2.    Stuck in their way  - the people who voted but for the party they always intended to vote for, irregardless of social media.It is likely that they saw little content from parties other than the party they planned to vote for, given outreach budgets from parties other than the Tories, whose £114,000 Facebook bill was leaked to the BBC with Labour reportedly spending a mere £10,000 a month. The graph below shows how viewed content was largely constricted to parties’ immediate audiences. In short, very few voters were interested in seeing content from more than their preferred party.

Image from

3.    Changed voters  - Those who engaged on social media and therefore voted differently as a result, better still they encouraged others to do the same. Although such advocators are what parties are aiming for across the board, this is probably the smallest demographic of potential voters on social media, as well as the hardest (and therefore priciest) to win over.

What must be realised however, is that the election was not a social-centric event. Manifestos aren’t there directly from the horse’s mouth, they’re shared by a carefully put together campaign team. But will ‘social politics’ come to life in future elections just as social journalism has? Only #GE20 will tell.

OTT Advertising: a Review of Protein World's Campaign

Several times a year it seems, an advertising campaign sets consumers on the warpath by overstepping a line. The agency or brand (?) behind the campaign may or may not have been aware of this line, however what fascinates us is that the boundaries are never fixed, and therefore can never be 100% respected. With changing consumer behaviours, trends and marketing methods it’s not an easy line to see, and some would argue that it grows fainter by the day.

The latest storm comes from Protein World’s now infamous Beach Body Ready campaign, which is so in-your-face and populous it’s impossible to miss. The posters, calling women to weigh up - no pun intended - their bodily satisfaction with the cost of Slender Blend, have resulted in more than 200 complaints to the ASA, defaced posters, the viral hashtag #EachBodysReady (born from vandalised poster text), and the posters ultimately being removed on Wednesday 29th April.

As consumers, we all know that our heartstrings are pulled hundreds of times a day by adverts in an attempt to boost sales, awareness, and profit, but at what point do we mind? What, I ask, is the difference between the ad above and countless millions showing women with picture-perfect skin, lithe figures and other enviable traits? We delve a little deeper.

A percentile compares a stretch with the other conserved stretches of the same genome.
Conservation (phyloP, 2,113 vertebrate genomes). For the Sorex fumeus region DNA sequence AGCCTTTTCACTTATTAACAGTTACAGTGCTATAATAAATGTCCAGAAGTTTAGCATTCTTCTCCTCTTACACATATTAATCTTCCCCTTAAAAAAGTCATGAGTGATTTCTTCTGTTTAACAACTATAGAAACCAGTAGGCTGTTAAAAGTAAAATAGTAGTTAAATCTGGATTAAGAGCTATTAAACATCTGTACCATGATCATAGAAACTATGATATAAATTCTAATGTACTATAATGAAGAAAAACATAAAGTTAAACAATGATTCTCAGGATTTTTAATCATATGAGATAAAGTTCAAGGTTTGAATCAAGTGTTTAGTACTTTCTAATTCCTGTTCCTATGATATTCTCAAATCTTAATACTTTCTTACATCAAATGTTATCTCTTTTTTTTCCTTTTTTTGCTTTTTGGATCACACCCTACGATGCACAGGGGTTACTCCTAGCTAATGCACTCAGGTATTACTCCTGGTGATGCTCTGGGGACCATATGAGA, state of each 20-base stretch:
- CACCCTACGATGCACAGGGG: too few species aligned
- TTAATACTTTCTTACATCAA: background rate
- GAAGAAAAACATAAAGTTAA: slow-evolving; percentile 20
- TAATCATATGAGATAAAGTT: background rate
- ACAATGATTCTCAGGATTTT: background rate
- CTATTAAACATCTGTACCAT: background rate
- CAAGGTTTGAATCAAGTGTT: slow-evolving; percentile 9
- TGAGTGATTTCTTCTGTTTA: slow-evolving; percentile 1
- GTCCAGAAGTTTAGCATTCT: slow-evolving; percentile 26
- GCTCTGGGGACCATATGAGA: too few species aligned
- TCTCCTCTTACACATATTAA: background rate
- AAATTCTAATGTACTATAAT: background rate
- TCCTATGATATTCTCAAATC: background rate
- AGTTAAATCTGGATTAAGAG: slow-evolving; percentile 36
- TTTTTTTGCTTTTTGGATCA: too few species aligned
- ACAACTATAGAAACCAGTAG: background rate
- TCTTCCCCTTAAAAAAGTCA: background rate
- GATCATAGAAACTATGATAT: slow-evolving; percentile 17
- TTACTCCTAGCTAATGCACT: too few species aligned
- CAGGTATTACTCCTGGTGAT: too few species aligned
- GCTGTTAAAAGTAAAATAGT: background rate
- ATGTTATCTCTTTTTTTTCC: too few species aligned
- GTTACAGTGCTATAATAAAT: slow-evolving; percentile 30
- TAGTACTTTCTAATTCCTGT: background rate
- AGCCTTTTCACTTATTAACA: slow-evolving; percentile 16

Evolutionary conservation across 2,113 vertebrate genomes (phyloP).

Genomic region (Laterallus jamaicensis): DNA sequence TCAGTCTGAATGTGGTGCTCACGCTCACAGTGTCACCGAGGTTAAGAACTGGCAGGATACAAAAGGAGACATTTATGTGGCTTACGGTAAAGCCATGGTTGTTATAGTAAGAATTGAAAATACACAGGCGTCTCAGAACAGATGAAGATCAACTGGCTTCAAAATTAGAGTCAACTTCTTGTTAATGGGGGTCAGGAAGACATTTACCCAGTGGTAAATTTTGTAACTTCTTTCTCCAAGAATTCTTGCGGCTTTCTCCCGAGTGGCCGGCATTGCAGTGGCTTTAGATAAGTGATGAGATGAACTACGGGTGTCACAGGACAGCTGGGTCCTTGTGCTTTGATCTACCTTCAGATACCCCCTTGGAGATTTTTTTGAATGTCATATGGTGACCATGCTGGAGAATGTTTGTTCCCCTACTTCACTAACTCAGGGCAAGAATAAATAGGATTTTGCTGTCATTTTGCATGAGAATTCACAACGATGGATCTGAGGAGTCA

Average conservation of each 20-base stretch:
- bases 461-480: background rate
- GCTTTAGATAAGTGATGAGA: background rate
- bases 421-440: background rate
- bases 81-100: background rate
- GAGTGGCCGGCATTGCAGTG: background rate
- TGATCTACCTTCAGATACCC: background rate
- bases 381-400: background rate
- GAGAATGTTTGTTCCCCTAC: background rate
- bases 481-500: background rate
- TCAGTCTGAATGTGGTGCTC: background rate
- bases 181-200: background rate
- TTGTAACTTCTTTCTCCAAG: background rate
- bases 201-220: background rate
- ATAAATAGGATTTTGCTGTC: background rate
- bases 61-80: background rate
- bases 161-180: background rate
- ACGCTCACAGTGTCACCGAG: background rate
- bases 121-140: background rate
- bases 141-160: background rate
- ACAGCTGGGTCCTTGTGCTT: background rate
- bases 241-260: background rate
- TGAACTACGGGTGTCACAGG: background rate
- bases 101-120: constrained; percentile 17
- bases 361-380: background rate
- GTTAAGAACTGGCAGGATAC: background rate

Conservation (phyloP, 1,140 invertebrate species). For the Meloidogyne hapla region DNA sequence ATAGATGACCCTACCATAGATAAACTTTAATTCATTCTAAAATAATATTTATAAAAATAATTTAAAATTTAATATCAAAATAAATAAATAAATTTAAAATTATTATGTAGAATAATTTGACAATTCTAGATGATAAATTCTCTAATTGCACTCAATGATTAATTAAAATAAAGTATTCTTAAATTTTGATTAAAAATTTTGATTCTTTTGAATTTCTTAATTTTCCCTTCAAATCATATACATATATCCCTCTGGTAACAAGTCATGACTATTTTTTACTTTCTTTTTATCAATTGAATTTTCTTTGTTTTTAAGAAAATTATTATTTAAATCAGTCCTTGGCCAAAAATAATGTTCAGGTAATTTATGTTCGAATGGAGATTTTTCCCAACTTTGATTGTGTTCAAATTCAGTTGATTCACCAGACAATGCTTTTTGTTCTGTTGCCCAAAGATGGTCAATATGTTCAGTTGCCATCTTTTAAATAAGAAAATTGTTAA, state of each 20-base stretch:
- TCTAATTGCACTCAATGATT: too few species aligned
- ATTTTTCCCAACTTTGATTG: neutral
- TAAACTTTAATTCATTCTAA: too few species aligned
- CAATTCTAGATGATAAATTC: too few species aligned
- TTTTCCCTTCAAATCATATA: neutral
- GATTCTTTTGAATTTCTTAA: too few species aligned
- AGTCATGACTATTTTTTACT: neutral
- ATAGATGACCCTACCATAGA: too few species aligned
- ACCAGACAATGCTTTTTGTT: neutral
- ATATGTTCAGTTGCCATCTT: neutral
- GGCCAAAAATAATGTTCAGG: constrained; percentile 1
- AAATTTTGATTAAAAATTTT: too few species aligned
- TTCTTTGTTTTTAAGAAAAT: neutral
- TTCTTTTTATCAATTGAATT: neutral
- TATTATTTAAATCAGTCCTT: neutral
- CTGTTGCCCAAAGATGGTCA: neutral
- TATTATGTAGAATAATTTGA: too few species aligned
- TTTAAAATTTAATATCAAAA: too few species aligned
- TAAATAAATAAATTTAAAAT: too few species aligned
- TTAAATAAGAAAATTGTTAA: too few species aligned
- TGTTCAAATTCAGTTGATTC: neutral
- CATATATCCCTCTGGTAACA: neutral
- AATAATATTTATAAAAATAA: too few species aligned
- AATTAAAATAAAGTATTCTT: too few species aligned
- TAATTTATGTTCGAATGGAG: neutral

It appears that our bodies, unsurprisingly perhaps, are a difficult topic for advertisers. If we’re not fitness-minded, we celebrate our independence from an arguably superficial industry. If we’re on the fence, we don’t mind gentle, supportive prods. If we enjoy a good sweat fest, we love the strength behind campaigns like Nike Women or Fitness First Team GB that push us to reach goals which we already set for ourselves.

All three segments seem to have had standout campaigns in recent years, and even recent months. Dove’s Real Beauty campaign has been going for a decade and still continues to give that feel-good-factor to ‘real women’. ‘This Girl Can’, launched in January 2015, shows a series of women committed to fitness and health for empowerment and enjoyment, not for aesthetic purposes. Nike Women challenges women to push themselves harder to achieve their goals, featuring strong and determined athletes. All three campaigns harboured tremendous support from their targeted segment and outside it, so where did Protein World get it wrong? So wrong that people are willing to risk their lives walking across tube tracks to rip the posters down!?




Firstly, I would go back to my point about ads pushing us to reach goals we have already – even subconsciously – set ourselves. One of the largest problems (in my opinion) with this campaign was the lack of targeting. Anyone using the Tube at any time of day, any day of the week, would be bombarded by images of a physique that is near-impossible to gain for the vast majority, and for many, undesirable.

It informed us we should be pushing to reach a goal we have not set ourselves, and reminded us of that goal on our way to work with our Friday Feeling caramel macchiato, on our way home, and after drinks out with our friends. Find a concentration of people who have set the goal of having the perfect body, and you’re on to a winner – it certainly isn’t on the Tube.


With different text, this ad could have come across very differently. Posing the question “are you beach body ready?” serves just one purpose – to make us question how comfortable we are in our own skin. As a woman, the ad said to me “you might think you’re admissible for the beach, but then again there’s that bulge just above your bikini strings, and your arms could definitely benefit from a zero-gluten-fat-sugar-sodium diet”.
In short, Protein World are telling us we’re not good enough, and we resent that. Accommodating for the difference in opinion regarding beach body readiness was all that was lacking.